Assignment: Critical Resource
Assignment: Critical Resource
Therefore, understanding basic fundamentals about using and managing information is worth the investment of time. The reasons for this investment are summarized in Figure I-1 and are discussed next.
A Business View of Critical Resources Information technology (IT) is a critical resource for today’s businesses. It both supports and consumes a significant amount of an organization’s resources. Just like the other three major types of business resources—people, money, and machines—it needs to be managed wisely.
IT spending represents a significant portion of corporate budgets. Worldwide IT spending topped $3.7 trillion in 2014. It is projected to continue to increase.4 A Gartner study of where this money goes groups spending into five categories including devices (e.g., PCs, tablets, and mobile phones), data center systems (e.g., network equipment, servers, and storage equipment), enterprise software and apps (e.g., companywide software applications), IT ser- vices (e.g., support and consulting services), and telecommunications (e.g., the expenses paid to vendors for voice and data services).
Resources must return value, or they will be invested elsewhere. The business manager, not the IS specialist, decides which activities receive funding, estimates the risk associated with the investment, and develops metrics for evaluating the investment’s performance. Therefore, the business manager needs a basic grounding in managing and using information. On the flip side, IS managers need a business view to be able to explain how technology impacts the business and what its trade‐offs are.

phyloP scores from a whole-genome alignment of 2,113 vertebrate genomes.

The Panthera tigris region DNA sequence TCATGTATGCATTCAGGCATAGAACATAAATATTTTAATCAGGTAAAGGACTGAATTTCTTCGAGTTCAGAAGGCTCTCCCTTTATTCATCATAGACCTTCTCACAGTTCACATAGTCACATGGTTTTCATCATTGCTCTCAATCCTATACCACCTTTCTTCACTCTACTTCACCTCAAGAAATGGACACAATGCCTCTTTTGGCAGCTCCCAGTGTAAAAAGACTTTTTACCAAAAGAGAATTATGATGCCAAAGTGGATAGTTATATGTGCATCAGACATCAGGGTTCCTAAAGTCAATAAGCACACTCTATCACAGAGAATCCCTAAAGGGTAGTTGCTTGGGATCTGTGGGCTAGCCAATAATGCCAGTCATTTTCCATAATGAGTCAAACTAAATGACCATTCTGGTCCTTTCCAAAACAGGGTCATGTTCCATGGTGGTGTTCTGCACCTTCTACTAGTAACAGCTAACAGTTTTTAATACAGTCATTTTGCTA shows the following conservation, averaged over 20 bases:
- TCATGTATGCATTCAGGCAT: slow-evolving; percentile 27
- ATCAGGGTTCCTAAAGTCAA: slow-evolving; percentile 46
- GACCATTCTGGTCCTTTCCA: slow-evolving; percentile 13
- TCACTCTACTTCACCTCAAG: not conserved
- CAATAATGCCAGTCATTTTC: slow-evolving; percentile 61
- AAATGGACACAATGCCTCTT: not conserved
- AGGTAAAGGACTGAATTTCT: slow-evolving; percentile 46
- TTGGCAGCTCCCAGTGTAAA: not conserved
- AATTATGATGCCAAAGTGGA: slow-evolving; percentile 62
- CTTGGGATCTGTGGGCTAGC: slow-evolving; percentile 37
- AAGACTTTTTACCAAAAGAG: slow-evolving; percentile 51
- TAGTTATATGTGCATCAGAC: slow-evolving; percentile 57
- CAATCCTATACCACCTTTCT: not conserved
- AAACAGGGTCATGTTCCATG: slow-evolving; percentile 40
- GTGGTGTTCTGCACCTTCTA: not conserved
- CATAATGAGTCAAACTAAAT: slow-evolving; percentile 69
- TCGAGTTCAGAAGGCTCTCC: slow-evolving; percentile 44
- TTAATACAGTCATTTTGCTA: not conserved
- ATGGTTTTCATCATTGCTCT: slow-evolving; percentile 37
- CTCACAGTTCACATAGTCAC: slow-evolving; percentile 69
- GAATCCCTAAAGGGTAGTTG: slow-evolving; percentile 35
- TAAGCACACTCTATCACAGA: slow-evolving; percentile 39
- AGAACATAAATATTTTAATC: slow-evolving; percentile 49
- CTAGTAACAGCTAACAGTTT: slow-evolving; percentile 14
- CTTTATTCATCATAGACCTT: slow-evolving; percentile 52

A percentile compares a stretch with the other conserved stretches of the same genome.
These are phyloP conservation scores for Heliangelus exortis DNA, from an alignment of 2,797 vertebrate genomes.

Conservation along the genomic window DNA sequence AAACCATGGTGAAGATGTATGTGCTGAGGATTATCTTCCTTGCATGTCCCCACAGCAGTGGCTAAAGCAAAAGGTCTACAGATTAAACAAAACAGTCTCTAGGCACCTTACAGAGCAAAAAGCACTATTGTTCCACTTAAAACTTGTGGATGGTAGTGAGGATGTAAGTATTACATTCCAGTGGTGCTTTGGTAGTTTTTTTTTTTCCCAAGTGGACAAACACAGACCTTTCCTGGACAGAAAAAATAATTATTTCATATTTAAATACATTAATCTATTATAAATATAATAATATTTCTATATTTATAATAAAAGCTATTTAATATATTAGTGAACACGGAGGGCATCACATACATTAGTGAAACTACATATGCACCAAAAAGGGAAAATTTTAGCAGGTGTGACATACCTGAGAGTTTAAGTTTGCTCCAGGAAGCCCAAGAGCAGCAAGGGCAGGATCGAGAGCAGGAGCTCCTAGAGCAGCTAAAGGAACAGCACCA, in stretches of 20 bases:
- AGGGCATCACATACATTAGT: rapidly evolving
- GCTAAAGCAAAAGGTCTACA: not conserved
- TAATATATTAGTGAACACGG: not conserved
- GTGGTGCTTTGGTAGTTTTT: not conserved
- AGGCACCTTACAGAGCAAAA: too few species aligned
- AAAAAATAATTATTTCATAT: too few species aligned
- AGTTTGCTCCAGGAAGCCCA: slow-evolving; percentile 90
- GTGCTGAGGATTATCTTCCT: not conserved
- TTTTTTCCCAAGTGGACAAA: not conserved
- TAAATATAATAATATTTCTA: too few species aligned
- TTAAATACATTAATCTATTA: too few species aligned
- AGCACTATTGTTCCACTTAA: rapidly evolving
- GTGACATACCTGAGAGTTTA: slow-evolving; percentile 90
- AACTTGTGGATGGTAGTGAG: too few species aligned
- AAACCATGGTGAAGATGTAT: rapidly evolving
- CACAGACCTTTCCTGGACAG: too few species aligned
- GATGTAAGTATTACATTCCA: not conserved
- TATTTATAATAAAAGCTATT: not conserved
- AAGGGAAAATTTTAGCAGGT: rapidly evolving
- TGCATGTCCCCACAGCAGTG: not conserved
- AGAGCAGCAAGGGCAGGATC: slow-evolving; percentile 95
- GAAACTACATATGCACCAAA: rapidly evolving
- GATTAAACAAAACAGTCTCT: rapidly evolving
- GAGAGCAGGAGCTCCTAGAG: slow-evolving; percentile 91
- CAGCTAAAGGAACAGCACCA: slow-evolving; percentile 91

People and Technology Work Together In addition to financial issues, managers must know how to mesh technology and people to create effective work processes. Collaboration is increasingly common, especially with the rise of social networking. Companies are reaching out to individual customers using social technologies such as Facebook, Twitter, Reddit, Renren, YouTube, and numerous other tools. In fact, Web 2.0 describes the use of the World Wide Web applications that incorporate information sharing, user‐centered design, interoperability, and collaboration among users. Technology facilitates
FIGURE I-1 Reasons why business managers should participate in information systems decisions.
IS must be managed as a critical resource since it permeates almost every aspect of business.
IS enable change in the way people work both inside and outside of the enterprise.
IS are at the heart of integrated Internet‐based solutions that are replacing standard business processes.
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